- Abu Qatada will not be able to return to the United Kingdom, Home Office says
- The cleric is acquitted of plotting to bomb millennium celebrations in Jordan
- His immediate release is ordered if no other cases are raised, newspaper says
- He was deported from Britain last year after a legal battle lasting years
A court in Jordan acquitted radical preacher Abu Qatada of charges of plotting to bomb millennium celebrations in Jordan in 2000, semi-state owned newspaper Addustour reported Wednesday.
The court ordered his immediate release if no other cases are raised against him, the newspaper said.
Qatada, whose real name is Omar Othman, was cleared in July of charges of conspiracy to bomb a U.S. school in Jordan in the late 1990s, state media reported.
The cleric was deported from the United Kingdom last year, ending a years-long legal battle to force him to leave the country.
A Jordanian national, he was wanted in his home country, where he had been convicted in absentia on two charges of conspiracy to cause explosions.
Britain had been trying to deport him since 2001, but his legal appeals kept him there until last year.
Home Office: He's not coming back
Following the news of his acquittal, a Home Office spokesman told CNN that Abu Qatada would not be returning to Britain.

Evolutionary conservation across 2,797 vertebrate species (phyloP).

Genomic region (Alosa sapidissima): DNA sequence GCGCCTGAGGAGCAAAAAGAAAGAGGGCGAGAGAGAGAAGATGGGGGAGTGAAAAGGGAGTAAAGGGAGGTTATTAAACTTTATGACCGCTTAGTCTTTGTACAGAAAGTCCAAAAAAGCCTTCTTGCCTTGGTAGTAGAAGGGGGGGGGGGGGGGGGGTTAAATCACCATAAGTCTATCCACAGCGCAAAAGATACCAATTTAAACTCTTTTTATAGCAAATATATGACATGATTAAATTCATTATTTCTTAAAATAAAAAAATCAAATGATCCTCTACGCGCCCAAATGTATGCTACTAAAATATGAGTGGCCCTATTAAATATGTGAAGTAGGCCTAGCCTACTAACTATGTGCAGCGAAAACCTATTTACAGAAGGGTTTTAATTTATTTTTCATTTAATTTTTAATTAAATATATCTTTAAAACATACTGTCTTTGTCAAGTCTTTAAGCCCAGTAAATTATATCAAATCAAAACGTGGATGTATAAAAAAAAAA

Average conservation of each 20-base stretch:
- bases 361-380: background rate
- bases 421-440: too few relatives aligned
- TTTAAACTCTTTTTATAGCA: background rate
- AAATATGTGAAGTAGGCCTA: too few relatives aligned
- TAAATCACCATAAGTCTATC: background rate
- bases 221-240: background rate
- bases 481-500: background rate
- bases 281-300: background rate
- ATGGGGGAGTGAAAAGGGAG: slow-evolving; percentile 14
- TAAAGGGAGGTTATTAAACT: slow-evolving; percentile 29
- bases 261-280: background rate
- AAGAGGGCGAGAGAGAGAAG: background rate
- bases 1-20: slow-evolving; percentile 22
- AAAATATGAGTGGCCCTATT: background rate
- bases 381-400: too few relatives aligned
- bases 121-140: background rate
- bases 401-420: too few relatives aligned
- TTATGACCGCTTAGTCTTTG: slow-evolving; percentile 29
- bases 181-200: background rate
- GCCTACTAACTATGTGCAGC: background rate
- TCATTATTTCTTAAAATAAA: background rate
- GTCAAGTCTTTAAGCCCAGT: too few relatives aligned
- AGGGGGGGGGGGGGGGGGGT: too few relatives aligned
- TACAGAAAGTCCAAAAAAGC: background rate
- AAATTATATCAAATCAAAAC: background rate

"Abu Qatada's retrial in Jordan was made possible thanks to this government's determination to successfully deport him from the UK to face the courts in his own country," he said.
"It is right that the due process of law has taken place in Jordan. The UK courts agreed that Abu Qatada posed a threat to national security in the UK, so we are pleased that we were able to remove him.
"Abu Qatada remains subject to a deportation order and a United Nations travel ban. He is not coming back to the UK."
In January 2012, the European Court of Human Rights blocked Britain from sending him to Jordan over fears that evidence obtained by torture could be used against him at trial.
British authorities said he raised funds for terrorist groups, including organizations linked to al Qaeda leader Osama bin Laden, and publicly supported militants' violent activities.
Videos of his preaching were found in a German apartment used by some of those involved in the 9/11 attacks on the United States, including ringleader Mohammed Atta.
Abu Qatada had denied the allegations against him.
He arrived in the UK in 1993 and applied for asylum on the grounds that he had been tortured by Jordanian authorities. He came to Britain on a forged United Arab Emirates passport, according to court documents, and claimed asylum for himself, his wife and their three children.